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Why developing consistent brand character is so important

This post is the fifth in a series of interviews with experts in branding and sonic branding. This time we have captured the thoughts of Simon Thong an expert in brand strategy and founder of the Revel Consultancy.




Why did you set up Revel?

I wanted to help companies solve business problems in a way that is engaging and fun and that helped people to learn something along the way. By gamifying problem solving I want to help companies get more creative answers to their most challenging problems. Because of my background in brand strategy with Nestle and Unilever, the most common challenge I am asked to help solve is how to make a brand interesting and get noticed.


Many marketeers don’t describe their brand in a way that is interesting and instead focus on qualities like being trustworthy and authentic. While these are fine qualities, they are not enough to make the brand distinctive. Just like a good story needs good characters to make it a best seller, a good brand needs good character to make it engaging and distinctive. So, I help brands ask what is the character of the brand, and how do we bring that character to life?


In your foreword to the Personality Report you say: “Emotion trumps function when it comes to getting people’s attention.” How important do you think music will be for triggering an emotional connection with brands?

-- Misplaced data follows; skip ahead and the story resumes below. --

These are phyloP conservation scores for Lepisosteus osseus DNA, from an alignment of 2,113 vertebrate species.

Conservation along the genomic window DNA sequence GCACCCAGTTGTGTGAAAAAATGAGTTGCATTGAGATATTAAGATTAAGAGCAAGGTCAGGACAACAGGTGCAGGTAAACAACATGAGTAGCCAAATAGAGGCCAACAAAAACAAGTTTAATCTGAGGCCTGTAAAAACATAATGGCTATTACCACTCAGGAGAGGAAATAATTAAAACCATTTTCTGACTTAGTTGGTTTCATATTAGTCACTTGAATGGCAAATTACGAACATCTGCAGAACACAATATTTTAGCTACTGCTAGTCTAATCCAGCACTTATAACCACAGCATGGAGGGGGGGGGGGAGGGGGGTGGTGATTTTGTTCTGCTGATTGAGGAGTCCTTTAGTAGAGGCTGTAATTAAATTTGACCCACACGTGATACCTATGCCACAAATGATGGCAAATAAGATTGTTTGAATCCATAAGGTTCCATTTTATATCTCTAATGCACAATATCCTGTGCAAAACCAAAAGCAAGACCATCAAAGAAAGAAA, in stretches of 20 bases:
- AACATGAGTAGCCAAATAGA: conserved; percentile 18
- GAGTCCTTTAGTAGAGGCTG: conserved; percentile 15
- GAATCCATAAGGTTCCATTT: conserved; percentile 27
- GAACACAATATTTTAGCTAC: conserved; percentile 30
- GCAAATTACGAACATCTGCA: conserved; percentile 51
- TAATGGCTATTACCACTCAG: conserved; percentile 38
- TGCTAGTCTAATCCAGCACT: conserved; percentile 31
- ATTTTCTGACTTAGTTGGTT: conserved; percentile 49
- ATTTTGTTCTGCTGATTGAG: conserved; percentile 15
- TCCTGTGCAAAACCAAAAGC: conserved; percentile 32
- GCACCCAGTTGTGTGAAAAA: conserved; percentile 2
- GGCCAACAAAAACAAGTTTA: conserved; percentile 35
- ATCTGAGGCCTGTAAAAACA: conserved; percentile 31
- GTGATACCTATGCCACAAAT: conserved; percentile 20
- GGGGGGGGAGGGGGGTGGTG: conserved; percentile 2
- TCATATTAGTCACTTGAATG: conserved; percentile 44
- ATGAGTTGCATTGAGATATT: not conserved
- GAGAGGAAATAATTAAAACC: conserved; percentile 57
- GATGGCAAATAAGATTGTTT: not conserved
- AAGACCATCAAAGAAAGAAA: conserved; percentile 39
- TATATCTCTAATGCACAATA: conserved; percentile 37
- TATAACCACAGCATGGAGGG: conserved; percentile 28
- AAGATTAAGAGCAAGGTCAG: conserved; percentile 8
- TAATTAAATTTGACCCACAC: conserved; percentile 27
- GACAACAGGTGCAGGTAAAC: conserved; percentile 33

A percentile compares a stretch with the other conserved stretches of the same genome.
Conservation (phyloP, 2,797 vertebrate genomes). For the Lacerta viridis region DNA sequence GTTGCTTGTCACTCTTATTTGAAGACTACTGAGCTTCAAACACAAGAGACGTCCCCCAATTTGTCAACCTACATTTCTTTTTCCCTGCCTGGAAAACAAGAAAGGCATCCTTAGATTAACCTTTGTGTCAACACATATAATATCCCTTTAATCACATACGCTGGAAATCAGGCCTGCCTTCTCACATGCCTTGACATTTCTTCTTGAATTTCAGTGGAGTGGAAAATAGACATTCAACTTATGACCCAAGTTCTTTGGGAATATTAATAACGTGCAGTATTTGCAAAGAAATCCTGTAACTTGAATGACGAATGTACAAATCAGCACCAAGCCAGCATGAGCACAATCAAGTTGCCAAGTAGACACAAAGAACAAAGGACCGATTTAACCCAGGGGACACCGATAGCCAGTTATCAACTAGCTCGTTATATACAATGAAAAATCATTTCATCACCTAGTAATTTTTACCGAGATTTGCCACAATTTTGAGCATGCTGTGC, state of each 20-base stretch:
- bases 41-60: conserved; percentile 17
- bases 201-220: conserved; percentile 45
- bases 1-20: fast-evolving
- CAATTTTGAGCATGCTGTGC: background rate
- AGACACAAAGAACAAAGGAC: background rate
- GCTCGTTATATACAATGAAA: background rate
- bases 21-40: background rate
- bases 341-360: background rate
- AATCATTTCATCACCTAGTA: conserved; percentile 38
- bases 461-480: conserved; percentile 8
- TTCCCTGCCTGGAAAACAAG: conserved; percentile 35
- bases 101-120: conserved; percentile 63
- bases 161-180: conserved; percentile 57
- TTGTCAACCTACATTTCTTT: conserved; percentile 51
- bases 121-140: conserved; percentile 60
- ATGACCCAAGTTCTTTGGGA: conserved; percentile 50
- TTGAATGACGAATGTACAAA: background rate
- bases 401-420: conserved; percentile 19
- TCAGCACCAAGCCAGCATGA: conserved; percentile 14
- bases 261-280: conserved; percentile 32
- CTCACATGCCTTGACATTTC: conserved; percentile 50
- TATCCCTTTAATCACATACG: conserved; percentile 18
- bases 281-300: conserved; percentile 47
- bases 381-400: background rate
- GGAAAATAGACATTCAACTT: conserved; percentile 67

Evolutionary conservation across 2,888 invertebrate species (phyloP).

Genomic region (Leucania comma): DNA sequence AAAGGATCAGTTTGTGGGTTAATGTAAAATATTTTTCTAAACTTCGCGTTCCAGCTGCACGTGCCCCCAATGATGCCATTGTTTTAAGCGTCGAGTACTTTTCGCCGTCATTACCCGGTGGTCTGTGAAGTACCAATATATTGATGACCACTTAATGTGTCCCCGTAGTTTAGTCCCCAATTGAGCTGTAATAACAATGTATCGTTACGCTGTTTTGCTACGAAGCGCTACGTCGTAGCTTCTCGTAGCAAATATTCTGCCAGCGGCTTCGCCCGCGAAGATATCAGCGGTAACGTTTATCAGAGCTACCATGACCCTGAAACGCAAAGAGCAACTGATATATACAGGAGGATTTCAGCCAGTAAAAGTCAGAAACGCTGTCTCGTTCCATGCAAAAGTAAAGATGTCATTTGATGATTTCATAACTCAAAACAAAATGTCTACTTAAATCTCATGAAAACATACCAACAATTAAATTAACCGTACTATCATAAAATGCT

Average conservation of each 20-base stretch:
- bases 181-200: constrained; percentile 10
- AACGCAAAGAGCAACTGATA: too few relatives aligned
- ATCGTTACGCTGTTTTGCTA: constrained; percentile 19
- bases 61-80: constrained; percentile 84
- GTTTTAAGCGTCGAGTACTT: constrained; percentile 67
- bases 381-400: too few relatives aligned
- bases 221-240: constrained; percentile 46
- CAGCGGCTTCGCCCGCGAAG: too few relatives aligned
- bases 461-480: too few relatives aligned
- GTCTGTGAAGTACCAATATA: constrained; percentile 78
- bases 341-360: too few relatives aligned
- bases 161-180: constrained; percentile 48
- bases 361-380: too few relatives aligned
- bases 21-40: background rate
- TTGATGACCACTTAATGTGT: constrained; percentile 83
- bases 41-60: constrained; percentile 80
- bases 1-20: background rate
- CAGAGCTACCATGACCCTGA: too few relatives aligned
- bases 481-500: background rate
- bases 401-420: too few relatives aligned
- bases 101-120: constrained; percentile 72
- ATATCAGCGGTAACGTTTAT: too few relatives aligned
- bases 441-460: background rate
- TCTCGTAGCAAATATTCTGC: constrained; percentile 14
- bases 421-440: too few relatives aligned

I think music has an incredibly powerful impact on our psyche. Just this morning I read a really interesting article on the BBC about Riki Bleau the founder of a breakthrough record label. In the article Riki explains why he called the record label he co-founded with Glyn Aikins, Since '93: "You see I was 14 years-old in 1993. I think that's the age at which you start to choose your own identity, and in part you do it through music."


So, I think music can make a big difference in landing the key emotion for an advert. And music is critical in shaping the right character impression. My advice to marketeers is not to select a music track that conveys the right personality until you’ve worked out if you can afford it! It may be better to compose your own music but then you need to sure there will be a good match with the brand character or personality.


What stands out for you in the way that SoundOut measures the role of music in brand personality?

I don’t know any other company who can robustly, scientifically and quantitatively capture the personality of music. SoundOut enables brands to access a consumer-driven, quantitative sample to identify genuine personality traits linked to music. Personality traits can apply to visuals, music, and a host of other assets. It is a powerful advantage to be able to correlate all those assets with your brand personality.


You quoted the 2020 Ipsos study and the importance of audio in the foreword. Where would you advise clients to focus their brand personality investment today. Should they focus more on audio or visual assets?